Thursday, May 12, 2011

Peaceful Strikes Under Omani Law

Although the Sultanate has avoided the degree of social unrest that has arisen elsewhere in the region, protests including employee strikes have occurred in Oman during the past few months. It is not well known that Omani law provides a framework for conducting peaceful strikes, which employers and employees alike would benefit from understanding more precisely.

This article sets out the procedures to be followed by employees to ensure that their strike is carried out lawfully and their demands are made legitimately, as well as the steps available for employers to try to resolve any disputes with their employees in cooperation with authorities in a fast and efficient manner.

The statutory basis for strikes

Ministerial Decision No. 294/2006, as amended (“MD 294/2006”), which was promulgated by the Ministry of Manpower pursuant to Article 107 (bis) of the Labor Law, regulates several aspects of employer-employee relations, including the procedures for holding peaceful strikes. MD 294/2006 states that employees may hold a peaceful strike to demand “the improvement of working conditions and circumstances”. It should be noted, however, that strikes are prohibited in establishments that provide essential public services.

The required procedure

MD 294/2006 sets out the following procedure for employees to hold a strike. First, the employees’ labor union or representatives must provide to the employer, at least three weeks prior to the planned date of the strike, written notice of the employees’ intention to hold the strike. The notice must indicate the employees’ reasons for holding the strike as well as the employees’ demands. This same notice also must be furnished to the Ministry of Manpower and to the relevant local government authorities.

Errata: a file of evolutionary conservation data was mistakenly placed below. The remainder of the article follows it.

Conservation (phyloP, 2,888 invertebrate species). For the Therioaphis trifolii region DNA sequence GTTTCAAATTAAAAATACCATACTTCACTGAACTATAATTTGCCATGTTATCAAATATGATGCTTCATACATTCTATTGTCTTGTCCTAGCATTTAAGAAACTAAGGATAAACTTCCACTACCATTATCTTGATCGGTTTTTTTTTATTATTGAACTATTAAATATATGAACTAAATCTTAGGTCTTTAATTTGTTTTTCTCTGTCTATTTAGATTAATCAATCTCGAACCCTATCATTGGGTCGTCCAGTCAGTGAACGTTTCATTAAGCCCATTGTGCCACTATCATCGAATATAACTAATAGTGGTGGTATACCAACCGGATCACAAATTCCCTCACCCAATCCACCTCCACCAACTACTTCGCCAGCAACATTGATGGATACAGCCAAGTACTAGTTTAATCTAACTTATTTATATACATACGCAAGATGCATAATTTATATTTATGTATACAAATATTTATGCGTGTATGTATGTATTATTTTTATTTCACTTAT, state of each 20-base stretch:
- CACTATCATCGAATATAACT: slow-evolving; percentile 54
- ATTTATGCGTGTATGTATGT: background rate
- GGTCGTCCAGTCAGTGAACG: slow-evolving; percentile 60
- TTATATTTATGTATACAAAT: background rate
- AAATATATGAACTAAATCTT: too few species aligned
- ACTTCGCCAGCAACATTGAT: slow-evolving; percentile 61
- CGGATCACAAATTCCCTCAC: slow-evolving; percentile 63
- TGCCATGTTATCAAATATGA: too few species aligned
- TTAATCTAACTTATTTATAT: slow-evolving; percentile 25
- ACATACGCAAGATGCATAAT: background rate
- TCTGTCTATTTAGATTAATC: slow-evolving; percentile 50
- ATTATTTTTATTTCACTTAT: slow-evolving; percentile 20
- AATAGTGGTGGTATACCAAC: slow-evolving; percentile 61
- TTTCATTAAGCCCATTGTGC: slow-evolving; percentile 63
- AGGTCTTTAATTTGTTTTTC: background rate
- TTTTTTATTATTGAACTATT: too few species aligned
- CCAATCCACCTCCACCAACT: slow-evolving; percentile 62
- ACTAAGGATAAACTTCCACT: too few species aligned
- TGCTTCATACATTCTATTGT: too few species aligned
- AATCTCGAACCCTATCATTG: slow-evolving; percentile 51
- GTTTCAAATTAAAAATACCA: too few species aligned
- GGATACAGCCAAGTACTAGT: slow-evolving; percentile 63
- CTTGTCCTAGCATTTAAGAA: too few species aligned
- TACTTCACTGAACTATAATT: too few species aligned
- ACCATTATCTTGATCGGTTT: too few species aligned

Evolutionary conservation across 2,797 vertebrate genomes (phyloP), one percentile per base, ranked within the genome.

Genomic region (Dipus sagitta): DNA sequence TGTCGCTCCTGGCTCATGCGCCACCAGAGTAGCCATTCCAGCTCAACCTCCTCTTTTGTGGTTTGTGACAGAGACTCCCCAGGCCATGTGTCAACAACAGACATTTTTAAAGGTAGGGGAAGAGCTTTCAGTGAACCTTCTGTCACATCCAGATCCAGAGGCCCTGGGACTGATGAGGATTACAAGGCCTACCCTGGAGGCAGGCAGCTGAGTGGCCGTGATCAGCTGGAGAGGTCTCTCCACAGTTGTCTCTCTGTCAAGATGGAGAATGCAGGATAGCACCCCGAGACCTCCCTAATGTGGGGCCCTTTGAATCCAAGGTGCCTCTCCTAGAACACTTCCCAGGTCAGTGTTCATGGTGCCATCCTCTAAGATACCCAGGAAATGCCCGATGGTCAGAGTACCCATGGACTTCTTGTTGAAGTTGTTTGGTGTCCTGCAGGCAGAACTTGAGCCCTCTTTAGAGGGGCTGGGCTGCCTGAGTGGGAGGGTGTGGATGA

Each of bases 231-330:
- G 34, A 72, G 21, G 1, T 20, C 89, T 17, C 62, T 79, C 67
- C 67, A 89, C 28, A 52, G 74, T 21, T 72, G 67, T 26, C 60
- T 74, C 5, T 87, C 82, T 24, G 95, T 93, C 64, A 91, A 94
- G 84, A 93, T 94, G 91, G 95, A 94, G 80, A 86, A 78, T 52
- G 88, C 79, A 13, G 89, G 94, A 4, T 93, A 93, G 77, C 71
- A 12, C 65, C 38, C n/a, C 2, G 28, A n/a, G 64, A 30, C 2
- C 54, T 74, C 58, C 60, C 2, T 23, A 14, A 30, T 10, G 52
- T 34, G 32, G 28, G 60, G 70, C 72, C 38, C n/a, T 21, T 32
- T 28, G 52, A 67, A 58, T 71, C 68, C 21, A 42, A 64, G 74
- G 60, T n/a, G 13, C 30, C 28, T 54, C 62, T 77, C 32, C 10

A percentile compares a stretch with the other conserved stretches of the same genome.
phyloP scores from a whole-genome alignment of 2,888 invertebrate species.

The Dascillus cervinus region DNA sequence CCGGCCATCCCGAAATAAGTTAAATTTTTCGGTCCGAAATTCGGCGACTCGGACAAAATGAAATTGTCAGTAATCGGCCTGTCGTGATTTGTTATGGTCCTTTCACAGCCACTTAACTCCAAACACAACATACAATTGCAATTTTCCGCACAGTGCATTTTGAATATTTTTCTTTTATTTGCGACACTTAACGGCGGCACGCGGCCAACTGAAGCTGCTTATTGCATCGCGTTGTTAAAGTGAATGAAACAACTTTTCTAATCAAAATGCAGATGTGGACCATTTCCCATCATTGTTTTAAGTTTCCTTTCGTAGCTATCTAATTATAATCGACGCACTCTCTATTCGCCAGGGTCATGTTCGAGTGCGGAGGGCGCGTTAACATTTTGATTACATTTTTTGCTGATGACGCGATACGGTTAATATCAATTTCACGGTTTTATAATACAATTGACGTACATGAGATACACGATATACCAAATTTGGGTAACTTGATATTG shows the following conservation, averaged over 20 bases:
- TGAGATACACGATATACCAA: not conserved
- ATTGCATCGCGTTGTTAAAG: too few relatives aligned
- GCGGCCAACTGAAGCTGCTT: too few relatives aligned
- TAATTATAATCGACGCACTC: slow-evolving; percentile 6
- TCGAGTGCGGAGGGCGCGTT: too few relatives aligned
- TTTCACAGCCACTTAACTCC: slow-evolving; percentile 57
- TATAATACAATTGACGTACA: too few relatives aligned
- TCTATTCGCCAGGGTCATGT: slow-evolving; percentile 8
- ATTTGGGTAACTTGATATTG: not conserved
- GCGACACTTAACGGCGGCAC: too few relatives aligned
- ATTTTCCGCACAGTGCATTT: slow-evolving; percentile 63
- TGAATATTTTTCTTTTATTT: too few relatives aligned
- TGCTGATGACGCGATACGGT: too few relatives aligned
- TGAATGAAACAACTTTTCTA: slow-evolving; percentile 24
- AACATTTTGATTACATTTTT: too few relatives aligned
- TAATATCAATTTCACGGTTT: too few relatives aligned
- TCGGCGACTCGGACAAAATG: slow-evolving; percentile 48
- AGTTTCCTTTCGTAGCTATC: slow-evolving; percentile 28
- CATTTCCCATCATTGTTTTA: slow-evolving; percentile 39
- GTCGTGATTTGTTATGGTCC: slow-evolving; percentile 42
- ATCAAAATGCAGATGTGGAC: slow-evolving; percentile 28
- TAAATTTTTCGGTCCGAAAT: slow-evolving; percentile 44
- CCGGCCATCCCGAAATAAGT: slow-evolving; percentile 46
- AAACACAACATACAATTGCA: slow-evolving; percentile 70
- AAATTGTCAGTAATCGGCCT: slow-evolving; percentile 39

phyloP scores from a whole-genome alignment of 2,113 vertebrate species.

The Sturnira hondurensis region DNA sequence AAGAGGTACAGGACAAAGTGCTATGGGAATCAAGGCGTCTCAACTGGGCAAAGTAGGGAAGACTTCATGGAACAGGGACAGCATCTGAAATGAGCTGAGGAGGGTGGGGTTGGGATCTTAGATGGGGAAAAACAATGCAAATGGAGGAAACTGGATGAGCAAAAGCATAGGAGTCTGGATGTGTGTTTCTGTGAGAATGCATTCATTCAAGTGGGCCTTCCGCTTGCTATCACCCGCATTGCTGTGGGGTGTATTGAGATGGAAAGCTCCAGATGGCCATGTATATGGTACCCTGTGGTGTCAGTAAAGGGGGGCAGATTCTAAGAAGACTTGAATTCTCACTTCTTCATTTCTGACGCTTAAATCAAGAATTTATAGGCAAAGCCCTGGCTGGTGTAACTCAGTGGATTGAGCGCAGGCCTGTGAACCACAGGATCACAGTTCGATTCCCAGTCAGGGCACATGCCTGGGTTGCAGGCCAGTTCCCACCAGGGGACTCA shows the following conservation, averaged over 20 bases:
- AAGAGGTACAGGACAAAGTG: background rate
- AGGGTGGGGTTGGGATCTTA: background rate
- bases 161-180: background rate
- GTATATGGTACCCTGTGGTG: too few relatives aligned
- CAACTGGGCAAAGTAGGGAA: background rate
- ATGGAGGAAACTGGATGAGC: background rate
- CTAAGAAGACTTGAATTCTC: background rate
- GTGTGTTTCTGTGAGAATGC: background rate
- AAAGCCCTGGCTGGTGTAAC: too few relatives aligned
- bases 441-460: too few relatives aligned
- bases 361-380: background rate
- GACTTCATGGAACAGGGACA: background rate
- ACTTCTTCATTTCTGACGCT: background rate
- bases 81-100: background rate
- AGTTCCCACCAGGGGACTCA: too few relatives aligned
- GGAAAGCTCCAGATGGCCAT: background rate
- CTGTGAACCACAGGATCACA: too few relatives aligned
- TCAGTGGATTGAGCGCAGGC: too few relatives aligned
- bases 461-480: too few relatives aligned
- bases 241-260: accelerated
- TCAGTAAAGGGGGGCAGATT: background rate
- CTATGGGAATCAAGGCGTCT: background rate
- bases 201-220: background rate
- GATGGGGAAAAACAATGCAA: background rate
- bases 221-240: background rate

Resolving the strike

MD 294/2006 provides that, upon receiving notice of the planned strike, the Ministry shall attempt to form a committee consisting of representatives of the employees, the employer and the Ministry itself, with the goal of resolving the employees’ demands and ending the dispute. The strike must cease and the employees must return to work upon the employer’s and employees’ representatives agreeing to take part in the committee and commencing negotiations. Upon commencement of the negotiations, the committee must reach an agreement within four weeks; otherwise, the dispute shall be referred to the court system.

However, MD 294/2006 is not clear on its face as to whether either party – the employer’s representatives or the employees’ representatives – is obligated to come to the table and join the committee to negotiate. For example, if the employees could ‘opt out’ of joining the committee, they might not have to end their strike and return to work. If workplace strikes continue in Oman, this likely will be an important area to watch for further clarification from the legislative or judicial system.